I come from a family of redheads -- my father, my aunt, my daughter, my nephews, several of my cousins, Phinnaeus -- all with the characteristic fair skin, freckles and red or auburn hair. Today I read something interesting about redheads on the CNN website:
Studies have indicated that redheads may be more sensitive to pain and may need more anesthetics to numb them. "Redheads are sensitive to pain," said Dr. Daniel Sessler, an Outcomes Research Department chair at The Cleveland Clinic, in Cleveland, Ohio, who is one of the authors.
"They require more generalized anesthesia, localized anesthesia. The conventional doses fail." Sessler, an anesthesiologist, began studying redheads' sensitivity to pain after hearing chatter from colleagues. "The persistent rumor in the anesthesia community was that redheads were difficult to anesthetize," Sessler said. "They didn't go under, had a lot of pain, didn't respond well to anesthesia. Urban legends usually don't start studies, but it was such an intriguing observation." This led to two studies. In 2004, research showed that people with red hair need 20 percent more general anesthesia than blonds and brunettes.
A 2005 study indicated that redheads are more sensitive to thermal pain and are more resistant to the effects of local anesthesia. Researchers believe variants of the melanocortin-1 receptor gene play a role. This MC1R gene produces melanin, which gives skin, hair and eyes their color. While blond, brown and black-haired people produce melanin, those with red hair have a mutation of this receptor. It produces a different coloring called pheomelanin, which results in freckles, fair skin and ginger hair. About 5 percent of whites are estimated to have these characteristics. While the relationship between MC1R and pain sensitivity is not entirely understood, researchers have found MC1R receptors in the brain and some of them are known to influence pain sensitivity. ... CNN
Well, I find that very interesting. How many other traits are programmed into us through our genetic material? Do people with dark hair and brown eyes love rice pudding and Mozart, while perhaps people with blonde hair and blue eyes prefer, oh, I don't know -- roller coaster rides and tea with honey? Are our likes, dislikes, hobbies, interests, talents -- and more -- all part of our genetic makeup? I absolutely love brussels sprouts. They are my favorite TV snack -- a big bowl of brussels sprouts, with some butter, salt and pepper. My Aunt Bobbie also loved brussels sprouts as a TV snack. Is that a coincidence? No one else in my family loves brussels sprouts, let me tell you...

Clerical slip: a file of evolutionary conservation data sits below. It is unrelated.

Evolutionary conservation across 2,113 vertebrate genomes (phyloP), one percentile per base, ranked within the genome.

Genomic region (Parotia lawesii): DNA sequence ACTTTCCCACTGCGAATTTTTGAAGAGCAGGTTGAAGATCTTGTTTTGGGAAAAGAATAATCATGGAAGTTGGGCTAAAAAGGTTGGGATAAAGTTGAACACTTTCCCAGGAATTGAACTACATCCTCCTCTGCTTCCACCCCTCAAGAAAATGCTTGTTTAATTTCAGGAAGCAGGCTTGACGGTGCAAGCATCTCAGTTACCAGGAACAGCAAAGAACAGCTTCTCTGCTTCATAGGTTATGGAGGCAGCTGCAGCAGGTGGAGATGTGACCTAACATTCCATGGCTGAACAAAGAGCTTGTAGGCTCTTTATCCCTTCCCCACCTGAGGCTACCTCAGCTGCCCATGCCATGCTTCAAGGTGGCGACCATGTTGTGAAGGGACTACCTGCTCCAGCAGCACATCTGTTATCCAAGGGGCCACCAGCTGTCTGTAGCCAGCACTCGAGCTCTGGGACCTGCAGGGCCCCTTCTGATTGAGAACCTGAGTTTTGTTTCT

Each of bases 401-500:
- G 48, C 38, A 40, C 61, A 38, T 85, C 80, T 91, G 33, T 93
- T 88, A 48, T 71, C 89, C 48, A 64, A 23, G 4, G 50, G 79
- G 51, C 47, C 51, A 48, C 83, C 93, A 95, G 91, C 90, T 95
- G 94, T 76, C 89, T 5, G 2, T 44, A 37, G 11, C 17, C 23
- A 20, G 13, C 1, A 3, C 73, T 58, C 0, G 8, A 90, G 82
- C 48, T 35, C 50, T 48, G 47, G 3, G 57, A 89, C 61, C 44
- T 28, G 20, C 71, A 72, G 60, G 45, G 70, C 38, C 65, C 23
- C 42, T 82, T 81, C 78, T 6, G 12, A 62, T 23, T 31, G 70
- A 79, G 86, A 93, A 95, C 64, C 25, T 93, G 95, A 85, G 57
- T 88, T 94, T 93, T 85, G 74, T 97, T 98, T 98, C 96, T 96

When I see the elegant young lady that Marigold is becoming, I see so much of my mother in her, it amazes me. My mother would have adored Marigold; they are both cut from exactly the same cloth. Marigold is a delicate eater, just the way my mother was. To watch Marigold eat a meal is like watching my mother -- she even holds her hands in the same manner. And my daughter and my mother were very close and shared a lot of similar DNA. Phinnaeus, however, has inherited so much of my father's DNA, they even look alike and they share the same interests in politics, philosophy, conversation. These two little people have never met my mother and father, and yet -- my parents live on through the DNA that has been passed to the children.
When I was about 14, I was looking through a photo album of my father's. I saw pictures of myself at about age ten, that I did not remember being taken. I was playing on a swing, running through a forest path, wearing a dress I did not recognize. I said to my Dad, "When were these pictures of me taken? I don't remember any of these." My Dad said, "Those aren't pictures of you; those are pictures of your Aunt Evelyn." Evelyn was my Dad's sister, I am her double, and I apparently have her personality as well. She was very well-liked in the community where she lived, thank goodness.
Incidentally, my father was a redhead, and he could not eat ice cream without suffering from painful brain freeze. But he loved ice cream, so he suffered through it. Now I understand it was part of his redhead DNA. I believe as genetic fingerprinting is more understood, we will discover more about who we are. I am especially interested in cellular memory, but that is a blog for another day.